This is a lovely book, full of evocative images and tantalizing ideas. I often feel like LeGuin writes about her characters at a remove, not as involved with them as other authors tend to be. In fact, one of the things I remember most vividly about reading the Earthsea books for the first time is wondering how she could manage to write so dispassionately and yet remain completely compelling. In Gifts, that characteristic is diminished; I felt much more involved with Orrec and Gry. Still, in moments where another author might choose to highlight emotions, LeGuin tends to dampen them, without any loss of power.
One of my big Things reading-wise is setting: whether the place feels real and alive. In a certain sense, I want the land to be as much a character in the story as the people. The Uplands are certainly that. I felt a bit of an echo with the Scottish Highlands, in the dichotomy between the mountains and the lowlands. The fact that the men wear kilts certainly didn’t hurt. And there was also a sense, very like that I have of an entirely fictional Scotland, of a sort of wild sweetness in the land and the Uplanders themselves.
This is actually the second time I’ve read Gifts. The first time I remember being impressed by the reveal. This time I was less so, not because I remembered exactly what happened (I didn’t) but because it seemed more obvious earlier. I know there are two more books in the series, but I don’t know if they’re about Orrec or not. If they are, I’ll be interested to see if the ending here is the ending of the series as well, or whether it’s changed again.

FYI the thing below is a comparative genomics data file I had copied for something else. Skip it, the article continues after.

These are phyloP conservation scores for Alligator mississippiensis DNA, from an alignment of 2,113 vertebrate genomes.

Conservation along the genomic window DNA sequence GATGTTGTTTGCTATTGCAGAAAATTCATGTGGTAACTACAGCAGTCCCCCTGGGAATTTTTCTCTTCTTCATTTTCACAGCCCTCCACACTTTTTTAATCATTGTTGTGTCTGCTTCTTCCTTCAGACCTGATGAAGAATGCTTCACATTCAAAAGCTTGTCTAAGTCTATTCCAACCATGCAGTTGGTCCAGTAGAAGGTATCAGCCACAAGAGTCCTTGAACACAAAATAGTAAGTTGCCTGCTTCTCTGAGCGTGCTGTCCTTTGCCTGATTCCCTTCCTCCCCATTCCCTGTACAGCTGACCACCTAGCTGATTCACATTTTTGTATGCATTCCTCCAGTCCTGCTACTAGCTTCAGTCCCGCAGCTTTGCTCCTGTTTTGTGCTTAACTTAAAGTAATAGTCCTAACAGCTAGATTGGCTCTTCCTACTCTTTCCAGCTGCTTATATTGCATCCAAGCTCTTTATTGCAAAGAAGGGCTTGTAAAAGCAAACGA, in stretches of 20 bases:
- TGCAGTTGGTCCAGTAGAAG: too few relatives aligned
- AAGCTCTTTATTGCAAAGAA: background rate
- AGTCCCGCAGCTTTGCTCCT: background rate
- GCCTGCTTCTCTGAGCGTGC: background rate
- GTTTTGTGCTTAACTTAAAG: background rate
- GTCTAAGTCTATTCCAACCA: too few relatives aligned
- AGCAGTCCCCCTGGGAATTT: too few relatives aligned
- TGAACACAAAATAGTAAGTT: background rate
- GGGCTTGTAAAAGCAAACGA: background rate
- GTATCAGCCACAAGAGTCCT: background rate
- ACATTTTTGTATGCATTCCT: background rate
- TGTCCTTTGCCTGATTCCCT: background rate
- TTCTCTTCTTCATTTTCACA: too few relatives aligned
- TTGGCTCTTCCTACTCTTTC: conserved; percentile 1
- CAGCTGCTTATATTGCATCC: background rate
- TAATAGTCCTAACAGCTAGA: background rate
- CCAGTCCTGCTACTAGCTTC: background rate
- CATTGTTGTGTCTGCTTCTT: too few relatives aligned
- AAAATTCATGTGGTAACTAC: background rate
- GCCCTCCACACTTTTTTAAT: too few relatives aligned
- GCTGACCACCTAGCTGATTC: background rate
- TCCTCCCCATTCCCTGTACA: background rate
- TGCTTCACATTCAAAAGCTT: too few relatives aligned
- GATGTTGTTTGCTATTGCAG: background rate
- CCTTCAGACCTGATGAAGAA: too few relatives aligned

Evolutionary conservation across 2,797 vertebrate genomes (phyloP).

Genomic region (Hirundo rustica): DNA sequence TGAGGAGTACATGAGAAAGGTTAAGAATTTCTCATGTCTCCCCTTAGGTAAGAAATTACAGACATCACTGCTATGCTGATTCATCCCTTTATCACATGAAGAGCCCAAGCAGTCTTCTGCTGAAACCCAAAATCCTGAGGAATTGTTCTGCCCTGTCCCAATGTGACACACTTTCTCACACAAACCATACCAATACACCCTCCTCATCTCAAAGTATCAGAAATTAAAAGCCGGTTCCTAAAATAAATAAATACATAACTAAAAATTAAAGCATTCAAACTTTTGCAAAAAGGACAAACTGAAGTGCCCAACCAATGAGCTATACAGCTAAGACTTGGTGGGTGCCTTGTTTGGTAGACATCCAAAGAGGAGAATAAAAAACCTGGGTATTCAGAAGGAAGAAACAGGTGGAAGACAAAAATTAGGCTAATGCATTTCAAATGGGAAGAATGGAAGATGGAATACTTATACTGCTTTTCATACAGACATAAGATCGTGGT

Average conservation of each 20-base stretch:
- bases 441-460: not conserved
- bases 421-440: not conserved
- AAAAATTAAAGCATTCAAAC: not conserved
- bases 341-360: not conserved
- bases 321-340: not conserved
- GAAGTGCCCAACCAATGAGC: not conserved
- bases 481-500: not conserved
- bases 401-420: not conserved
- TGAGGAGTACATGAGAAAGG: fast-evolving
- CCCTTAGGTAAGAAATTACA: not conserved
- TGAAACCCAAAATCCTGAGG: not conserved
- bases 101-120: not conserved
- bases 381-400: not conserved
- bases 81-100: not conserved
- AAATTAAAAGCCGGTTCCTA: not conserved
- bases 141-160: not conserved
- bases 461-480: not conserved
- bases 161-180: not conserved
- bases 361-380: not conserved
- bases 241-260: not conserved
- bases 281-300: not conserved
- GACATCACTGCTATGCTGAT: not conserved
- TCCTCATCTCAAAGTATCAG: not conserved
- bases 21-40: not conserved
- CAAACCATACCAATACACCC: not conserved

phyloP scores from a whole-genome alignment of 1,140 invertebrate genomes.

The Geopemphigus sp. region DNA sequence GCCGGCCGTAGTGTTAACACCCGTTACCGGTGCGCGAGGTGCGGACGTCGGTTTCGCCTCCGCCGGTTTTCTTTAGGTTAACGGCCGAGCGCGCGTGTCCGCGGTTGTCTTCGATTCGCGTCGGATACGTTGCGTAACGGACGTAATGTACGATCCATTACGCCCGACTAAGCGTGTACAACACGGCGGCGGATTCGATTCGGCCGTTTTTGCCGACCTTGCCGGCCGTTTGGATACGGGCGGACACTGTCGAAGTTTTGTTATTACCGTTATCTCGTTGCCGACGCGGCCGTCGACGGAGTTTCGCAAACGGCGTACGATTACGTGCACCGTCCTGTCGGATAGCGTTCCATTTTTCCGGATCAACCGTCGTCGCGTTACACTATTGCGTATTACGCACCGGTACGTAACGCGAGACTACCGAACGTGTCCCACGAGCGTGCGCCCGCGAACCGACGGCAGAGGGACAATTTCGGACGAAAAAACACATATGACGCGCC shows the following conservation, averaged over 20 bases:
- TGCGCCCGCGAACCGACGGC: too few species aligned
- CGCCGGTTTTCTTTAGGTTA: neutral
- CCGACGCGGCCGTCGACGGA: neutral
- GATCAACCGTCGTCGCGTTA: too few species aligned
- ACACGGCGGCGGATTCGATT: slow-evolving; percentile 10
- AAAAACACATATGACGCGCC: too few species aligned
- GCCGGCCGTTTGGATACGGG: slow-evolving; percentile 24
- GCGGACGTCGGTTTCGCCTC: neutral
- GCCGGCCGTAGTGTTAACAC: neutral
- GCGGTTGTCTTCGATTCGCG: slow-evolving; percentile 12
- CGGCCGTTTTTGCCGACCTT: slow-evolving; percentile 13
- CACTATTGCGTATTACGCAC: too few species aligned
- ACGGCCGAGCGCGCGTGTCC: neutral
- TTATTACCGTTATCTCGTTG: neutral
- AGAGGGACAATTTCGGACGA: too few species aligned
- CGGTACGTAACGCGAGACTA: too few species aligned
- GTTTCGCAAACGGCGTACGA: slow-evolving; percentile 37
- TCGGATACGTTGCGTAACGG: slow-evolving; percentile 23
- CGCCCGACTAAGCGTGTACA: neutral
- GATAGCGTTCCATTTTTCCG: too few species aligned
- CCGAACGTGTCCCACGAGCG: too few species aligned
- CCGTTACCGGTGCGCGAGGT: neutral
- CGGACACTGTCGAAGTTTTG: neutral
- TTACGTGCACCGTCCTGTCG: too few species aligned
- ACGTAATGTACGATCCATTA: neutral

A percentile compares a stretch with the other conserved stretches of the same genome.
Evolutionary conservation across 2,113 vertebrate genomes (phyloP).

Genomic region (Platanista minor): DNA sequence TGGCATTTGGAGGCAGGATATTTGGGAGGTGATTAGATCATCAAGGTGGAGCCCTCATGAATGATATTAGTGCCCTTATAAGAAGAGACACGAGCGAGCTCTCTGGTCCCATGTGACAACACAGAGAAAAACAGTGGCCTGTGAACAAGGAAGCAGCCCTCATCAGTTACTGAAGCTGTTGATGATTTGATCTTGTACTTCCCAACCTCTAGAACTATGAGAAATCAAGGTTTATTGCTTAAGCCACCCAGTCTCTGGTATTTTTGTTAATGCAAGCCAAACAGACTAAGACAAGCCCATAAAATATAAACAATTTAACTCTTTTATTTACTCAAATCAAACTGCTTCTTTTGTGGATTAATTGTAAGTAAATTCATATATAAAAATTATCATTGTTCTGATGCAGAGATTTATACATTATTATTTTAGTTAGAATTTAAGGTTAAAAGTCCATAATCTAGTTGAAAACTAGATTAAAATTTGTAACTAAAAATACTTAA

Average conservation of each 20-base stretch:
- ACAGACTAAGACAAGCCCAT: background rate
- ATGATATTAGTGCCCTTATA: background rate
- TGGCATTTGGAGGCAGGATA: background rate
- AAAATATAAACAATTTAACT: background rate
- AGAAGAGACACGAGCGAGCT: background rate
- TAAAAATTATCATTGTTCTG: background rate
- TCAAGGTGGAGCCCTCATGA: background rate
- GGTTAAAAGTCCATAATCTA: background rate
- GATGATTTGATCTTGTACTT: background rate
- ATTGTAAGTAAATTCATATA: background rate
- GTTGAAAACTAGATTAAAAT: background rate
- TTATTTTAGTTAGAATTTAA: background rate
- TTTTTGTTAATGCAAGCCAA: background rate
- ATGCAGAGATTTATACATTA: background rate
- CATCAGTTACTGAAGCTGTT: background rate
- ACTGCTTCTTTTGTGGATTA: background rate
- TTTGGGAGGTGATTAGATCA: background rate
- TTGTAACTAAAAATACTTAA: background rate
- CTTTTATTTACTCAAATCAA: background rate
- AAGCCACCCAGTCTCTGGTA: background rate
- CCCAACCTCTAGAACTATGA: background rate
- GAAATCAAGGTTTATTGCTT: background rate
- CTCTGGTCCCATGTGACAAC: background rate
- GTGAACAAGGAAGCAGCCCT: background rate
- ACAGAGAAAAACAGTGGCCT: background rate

As a side note, I love the cover, which reminds me a little of The Sunbird. It’s the same colors, I suppose, and Orrec looks just a tad like Telemakos, though they’re quite different characters in most ways. Anyway, it’s a lovely thing, though I bet it’s been changed to fit in with this awful trend of photographs with models that we’re in at the moment.*
There were a lot of ideas I found really intriguing, mostly to do with the gifts. The gift’s gift, the way the gifts could go either forward or backward. The whole thing felt thought-out, but not in an overly analytical way.
Finally, a quote from early in the book:
And even when it’s over, even when it’s somebody else’s life, somebody who lived a hundred years ago, whose story I’ve heard told time and again, while I’m hearing it I hope and fear as if I didn’t know how it would end; and so I live the story and it lives in me. That’s as good a way as I know to outwit death. Stories are what death thinks he puts an end to. He can’t understand that they end in him, but they don’t end with him.
Book source: public library
Book information: Harcourt, 2004; YA
* I think I may rant about this soon. Be warned.